The Growing Concerns About Self-Medication Using OTCs

Doctors and other medical practitioners have expressed their concern regarding the availability of over the counter UTI treatment. According to these doctors, antibiotic medications about 10 years ago, could never be bought without the doctor’s prescription.

Today, more than 200 of these drugs are now sold over the counter and they are apprehensive about the possible consequences of the indiscriminate availability of these drugs.

Doctors are concerned that the overuse and misuse of these over the counter UTI treatment will result to bacterial resistance to UTI antibacterial medications.

Eventually, if the urinary tract infection develops into a bladder or kidney infection despite the antibiotic medication they procured from drugstores, then it has finally happened. The sufferer’s body no longer responds to antibiotics because the body has already developed resistance to the bacterial strain.

According to one health expert, the sale of OTC antibiotics for serious infections soared by 800% since FDA approved the medication for over the counter access in 1990. This is said to be a clear indication that there is drug overuse and misuse.

Today, antibacterial resistance is now a global problem. Self medication has become rampant, a lot of patients no longer respond to basic medicines prescribed. This is exactly why, it is important for those who go into self medication to consult their physicians before taking any form of drug treatments.

Urinary tract infections that are in the advanced stages are treated by doctors with antibiotics. However, the doctor has to analyze the patient’s urine by studying the results of the urinalysis.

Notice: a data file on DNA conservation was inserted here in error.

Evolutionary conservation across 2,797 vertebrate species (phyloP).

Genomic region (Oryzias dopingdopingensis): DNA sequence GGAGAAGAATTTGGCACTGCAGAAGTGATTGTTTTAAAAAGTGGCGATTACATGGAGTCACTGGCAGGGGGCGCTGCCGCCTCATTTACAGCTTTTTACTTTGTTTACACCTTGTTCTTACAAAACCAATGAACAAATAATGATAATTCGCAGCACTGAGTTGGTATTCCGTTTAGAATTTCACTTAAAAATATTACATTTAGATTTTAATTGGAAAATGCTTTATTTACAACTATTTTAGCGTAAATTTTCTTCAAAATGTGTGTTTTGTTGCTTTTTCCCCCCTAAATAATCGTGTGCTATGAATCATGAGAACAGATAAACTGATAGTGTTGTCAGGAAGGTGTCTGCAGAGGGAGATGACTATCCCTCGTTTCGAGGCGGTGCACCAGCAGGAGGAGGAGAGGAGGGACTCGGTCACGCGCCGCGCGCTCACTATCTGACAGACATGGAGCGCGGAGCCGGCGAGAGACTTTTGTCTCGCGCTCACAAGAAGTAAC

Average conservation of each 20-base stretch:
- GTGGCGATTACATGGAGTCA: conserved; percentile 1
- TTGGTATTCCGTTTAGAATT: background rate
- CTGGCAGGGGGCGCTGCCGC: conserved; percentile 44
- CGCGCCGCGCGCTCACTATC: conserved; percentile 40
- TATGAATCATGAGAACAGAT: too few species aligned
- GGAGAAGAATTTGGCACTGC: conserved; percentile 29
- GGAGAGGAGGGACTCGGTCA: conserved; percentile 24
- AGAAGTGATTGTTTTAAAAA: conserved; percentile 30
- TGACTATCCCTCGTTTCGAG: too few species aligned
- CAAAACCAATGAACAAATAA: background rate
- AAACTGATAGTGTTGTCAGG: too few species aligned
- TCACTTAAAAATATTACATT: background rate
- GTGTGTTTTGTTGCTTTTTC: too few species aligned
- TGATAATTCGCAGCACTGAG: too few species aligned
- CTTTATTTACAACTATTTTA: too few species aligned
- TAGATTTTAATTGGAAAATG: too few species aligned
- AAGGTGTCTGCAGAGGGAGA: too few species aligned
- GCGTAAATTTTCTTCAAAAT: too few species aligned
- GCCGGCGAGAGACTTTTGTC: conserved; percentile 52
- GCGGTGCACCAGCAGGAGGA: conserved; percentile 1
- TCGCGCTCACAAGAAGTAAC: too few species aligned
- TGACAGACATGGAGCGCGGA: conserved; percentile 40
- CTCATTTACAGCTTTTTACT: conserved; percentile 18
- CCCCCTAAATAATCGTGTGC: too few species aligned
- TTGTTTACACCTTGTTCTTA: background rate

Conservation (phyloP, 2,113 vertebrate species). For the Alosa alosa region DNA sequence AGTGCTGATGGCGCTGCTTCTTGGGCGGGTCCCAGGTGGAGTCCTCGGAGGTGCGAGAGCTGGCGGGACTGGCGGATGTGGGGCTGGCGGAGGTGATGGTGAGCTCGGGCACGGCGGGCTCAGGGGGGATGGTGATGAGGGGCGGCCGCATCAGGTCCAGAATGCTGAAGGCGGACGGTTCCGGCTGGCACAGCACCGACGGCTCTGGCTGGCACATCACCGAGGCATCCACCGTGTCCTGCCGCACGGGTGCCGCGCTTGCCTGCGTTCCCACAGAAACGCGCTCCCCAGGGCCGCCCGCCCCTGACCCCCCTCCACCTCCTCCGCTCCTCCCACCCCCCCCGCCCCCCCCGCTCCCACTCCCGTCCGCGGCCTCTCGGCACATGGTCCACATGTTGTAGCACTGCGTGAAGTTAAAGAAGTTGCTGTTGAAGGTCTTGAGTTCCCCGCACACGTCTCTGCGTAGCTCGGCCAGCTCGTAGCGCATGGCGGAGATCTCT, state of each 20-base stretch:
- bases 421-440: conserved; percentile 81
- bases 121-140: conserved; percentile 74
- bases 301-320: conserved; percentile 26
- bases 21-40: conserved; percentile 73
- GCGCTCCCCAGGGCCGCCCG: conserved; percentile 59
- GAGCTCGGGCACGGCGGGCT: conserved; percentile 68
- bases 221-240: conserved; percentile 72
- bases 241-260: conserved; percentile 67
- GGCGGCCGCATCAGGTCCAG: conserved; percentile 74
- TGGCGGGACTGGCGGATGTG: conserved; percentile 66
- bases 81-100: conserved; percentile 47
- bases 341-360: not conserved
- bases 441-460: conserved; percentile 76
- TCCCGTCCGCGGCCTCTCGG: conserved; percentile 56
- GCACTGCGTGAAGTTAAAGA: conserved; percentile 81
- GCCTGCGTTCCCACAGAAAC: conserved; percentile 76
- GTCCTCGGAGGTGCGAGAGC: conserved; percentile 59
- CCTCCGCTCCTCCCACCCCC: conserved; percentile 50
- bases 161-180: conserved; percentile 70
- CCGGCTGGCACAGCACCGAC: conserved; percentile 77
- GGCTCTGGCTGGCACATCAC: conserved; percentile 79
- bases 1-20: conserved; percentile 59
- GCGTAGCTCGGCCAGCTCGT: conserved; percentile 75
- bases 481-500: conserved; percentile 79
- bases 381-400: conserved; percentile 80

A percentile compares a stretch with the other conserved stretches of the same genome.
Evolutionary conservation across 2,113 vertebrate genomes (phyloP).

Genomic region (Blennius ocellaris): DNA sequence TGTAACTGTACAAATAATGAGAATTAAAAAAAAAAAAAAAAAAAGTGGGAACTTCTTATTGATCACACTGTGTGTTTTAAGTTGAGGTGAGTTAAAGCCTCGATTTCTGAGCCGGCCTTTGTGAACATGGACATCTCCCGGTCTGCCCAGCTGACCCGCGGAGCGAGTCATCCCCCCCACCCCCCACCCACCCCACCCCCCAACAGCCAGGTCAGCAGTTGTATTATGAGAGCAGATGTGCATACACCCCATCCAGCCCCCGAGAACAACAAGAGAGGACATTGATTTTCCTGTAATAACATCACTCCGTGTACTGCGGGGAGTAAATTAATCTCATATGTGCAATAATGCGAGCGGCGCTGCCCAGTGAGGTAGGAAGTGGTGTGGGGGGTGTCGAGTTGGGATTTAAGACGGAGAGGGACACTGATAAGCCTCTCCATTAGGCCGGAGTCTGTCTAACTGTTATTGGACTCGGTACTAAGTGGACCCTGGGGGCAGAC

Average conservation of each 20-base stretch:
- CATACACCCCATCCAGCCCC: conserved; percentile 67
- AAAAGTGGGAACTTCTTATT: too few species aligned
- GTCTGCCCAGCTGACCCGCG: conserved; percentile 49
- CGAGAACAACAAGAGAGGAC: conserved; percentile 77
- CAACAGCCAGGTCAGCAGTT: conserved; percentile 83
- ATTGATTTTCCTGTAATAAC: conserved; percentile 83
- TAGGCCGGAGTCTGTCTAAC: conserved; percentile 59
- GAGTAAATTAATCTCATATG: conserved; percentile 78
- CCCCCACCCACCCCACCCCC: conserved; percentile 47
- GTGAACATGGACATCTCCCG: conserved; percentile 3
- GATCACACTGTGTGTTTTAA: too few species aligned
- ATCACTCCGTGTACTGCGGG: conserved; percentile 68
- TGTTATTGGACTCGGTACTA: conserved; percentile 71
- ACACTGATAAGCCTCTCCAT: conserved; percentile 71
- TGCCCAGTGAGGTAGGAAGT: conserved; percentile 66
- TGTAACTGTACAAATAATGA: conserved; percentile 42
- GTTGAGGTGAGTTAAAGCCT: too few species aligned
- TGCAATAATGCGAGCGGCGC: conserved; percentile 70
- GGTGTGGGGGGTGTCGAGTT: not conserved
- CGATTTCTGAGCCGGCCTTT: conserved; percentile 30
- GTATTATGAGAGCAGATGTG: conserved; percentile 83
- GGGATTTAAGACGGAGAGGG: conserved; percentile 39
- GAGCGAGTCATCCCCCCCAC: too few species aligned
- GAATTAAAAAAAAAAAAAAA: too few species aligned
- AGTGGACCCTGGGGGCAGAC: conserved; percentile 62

He will also determine the patient’s personal and medical history including the health habits and lifestyle. Only then will the doctor be able to determine the type of antibiotic to prescribe.

There are even cases when the doctor has to examine x-ray or ultrasound visuals or use a cystoscope to determine if there is a blockage in the urethra. If the doctor is fully satisfied with his analysis and diagnosis, it is only then that any one of the following drugs will be prescribed since he will deem it to be the most appropriate medication to treat the UTI:

Trimethoprim – an antibacterial drug that acts as a prophylaxis as well as medicaton for urinary tract infections.

Trimethoprim/sulfamethoxazole – used as treatment for UTI caused by any of the following microbes: Escherichia coli, enterobacter species, Morganella morganii, proteus mirabilis, Klebsiella species, and Proteus vulgaris.

Amoxicillin – This drug is said to be treated for class B bacterial infection caused by organisms described as susceptible.

Ampicillin – an antibiotic that is said to inhibit the third and final stage of synthesis that takes place in the cell wall.

Nitrofurantoin – common antibiotic used to treat UTI caused by E coli, although it is not one of the more popular strain being used.

You will probably note from the list above that each antibiotic is different but with similar uses. There are drugs chosen by the doctor as the suitable prescription based on its prophylactic use.

However, only the doctors know this, and we as layman or unlearned about medical jargon and uses, do not have the expertise to understand the real meaning of prophylaxis, other than what we will gather from its dictionary meaning. Neither can we determine, when does it becomes appropriate to take over the counter UTI treatment with prophylactic capacity.